Dr. Michaela Frischherz earned her Ph.D. in Communication Studies from the University
of Iowa in 2015. She also holds a M.A. in Cultural Analysis from the Universiteit
van Amsterdam and a B.A. in Diplomacy and Foreign Affairs from Miami University, Ohio.
Michaela specializes in rhetorical theory and criticism with an emphasis on feminist
and queer theory. Her research focuses on the meaning-making practices forged by women
communicating pleasure and sex in various public spheres. Her latest article, published
in Argumentation & Advocacy, explores how women’s orgasm/pleasure discourses are communicated despite normative
sexual expectations. Michaela teaches rhetorical theory and criticism, sexual communication,
research methods, and communication and gender. When she’s not studying the communicative
dimensions of sex, Michaela enjoys all things popular culture and can be found jumping
around the blogosphere or having a glass of wine watching “terrible” television.
Michaela Frischherz, “Listening to Orgasm: Hearing Pleasure’s Affects in the Normative
Noise,” Argumentation and Advocacy 54:4 (2018): 270-286. Lead Article.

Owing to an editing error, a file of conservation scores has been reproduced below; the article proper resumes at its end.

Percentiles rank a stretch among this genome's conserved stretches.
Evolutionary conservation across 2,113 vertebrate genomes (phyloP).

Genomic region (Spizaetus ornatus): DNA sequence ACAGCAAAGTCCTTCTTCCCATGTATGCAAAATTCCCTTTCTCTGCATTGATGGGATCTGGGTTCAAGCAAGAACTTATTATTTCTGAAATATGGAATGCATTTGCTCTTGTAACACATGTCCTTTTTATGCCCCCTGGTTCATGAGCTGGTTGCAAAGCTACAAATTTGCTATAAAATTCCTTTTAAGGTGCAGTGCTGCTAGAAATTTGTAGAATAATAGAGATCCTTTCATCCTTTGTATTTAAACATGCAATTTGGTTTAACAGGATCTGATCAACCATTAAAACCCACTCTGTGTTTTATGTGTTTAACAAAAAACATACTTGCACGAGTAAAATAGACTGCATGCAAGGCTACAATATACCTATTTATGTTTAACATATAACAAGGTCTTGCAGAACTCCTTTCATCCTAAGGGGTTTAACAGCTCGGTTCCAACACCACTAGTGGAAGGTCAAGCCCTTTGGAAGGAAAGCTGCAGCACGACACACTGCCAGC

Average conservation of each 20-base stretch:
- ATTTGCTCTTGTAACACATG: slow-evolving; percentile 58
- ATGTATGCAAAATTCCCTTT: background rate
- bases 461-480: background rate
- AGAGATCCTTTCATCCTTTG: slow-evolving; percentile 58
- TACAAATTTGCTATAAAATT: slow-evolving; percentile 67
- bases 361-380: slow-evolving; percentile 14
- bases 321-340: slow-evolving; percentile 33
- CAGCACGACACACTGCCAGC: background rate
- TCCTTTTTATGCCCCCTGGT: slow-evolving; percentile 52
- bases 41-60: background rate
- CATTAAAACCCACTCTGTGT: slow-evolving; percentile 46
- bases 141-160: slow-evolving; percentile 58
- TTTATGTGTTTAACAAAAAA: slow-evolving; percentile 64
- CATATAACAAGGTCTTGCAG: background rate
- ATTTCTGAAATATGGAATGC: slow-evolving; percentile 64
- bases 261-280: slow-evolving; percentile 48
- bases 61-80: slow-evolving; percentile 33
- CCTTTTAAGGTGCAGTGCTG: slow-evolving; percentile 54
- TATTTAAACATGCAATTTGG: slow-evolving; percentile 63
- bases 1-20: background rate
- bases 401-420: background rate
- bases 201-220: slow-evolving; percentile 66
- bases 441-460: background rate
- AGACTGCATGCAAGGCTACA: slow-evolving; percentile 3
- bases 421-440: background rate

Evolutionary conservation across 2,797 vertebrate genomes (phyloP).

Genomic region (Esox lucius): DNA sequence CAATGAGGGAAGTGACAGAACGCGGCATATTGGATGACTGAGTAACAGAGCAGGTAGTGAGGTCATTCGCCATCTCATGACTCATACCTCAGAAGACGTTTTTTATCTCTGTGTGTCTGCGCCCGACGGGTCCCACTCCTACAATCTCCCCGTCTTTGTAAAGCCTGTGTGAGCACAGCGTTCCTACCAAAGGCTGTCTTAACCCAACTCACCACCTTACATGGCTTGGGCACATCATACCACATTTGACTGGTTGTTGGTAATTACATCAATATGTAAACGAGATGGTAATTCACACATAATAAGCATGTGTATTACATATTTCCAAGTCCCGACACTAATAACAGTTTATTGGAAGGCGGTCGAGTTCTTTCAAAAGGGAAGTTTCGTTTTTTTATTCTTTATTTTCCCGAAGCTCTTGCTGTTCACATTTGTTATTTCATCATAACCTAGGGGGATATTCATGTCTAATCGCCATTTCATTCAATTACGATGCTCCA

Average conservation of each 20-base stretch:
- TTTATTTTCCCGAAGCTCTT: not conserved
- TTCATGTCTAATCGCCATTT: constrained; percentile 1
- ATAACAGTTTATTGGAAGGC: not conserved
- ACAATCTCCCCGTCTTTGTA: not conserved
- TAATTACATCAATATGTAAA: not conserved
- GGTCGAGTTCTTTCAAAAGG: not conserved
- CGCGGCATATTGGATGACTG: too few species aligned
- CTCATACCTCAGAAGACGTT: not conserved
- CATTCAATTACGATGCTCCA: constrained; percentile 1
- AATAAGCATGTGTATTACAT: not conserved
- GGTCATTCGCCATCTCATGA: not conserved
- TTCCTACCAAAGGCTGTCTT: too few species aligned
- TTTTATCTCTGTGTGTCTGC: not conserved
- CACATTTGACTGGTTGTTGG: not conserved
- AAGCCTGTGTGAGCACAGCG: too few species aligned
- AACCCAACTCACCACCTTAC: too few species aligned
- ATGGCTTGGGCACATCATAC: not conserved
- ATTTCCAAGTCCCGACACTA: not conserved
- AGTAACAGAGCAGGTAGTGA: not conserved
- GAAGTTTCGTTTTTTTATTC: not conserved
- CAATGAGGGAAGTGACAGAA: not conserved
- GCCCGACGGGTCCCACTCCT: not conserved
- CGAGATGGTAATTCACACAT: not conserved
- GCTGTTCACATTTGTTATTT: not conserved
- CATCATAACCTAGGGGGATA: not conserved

Michaela Frischherz, “A Slowness to Judge the Acronym’s Orientations: Objectum-Sexuality
and the Rhetorical Politics of Giving an Account,” Women & Language 41:1 (2018): 62-78.
Michaela Frischherz, “Cosmo Complaints: Reparative Reading and the Possibility of
Pleasure in Cosmopolitan Magazine,” Sexualities 21:4 (2018): 552-568.
Michaela Frischherz, “Affective Agency and Transformative Shame: The Voices Behind
The Great Wall of Vagina,” Women’s Studies in Communication 38:3 (2015): 251-272. Lead Article.
Isaac West, Michaela Frischherz, Allison Panther, and Richard Brophy, “Queer Worldmaking
in the ‘It Gets Better’ Campaign,” QED: A Journal of GLTBQ Worldmaking, Inaugural Issue (2013): 49-86.
Michaela Frischherz, “Queer Adventures in the Forum and the Archive: Or, The Flood
Made Immersion Possible,” Cultural Studies ó Critical Methodologies.
Michaela Frischherz, “Bodies and Pleasures in Feminist Publics: The Rhetorical Effectivities
of Fifty Shades of Grey,” in Communication in Kink: Understanding the Influence of the Fifty Shades of Grey Phenomenon.
View more information: https://www.towson.edu/cofac/departments/communication-studies/faculty-staff/mfrischherz.html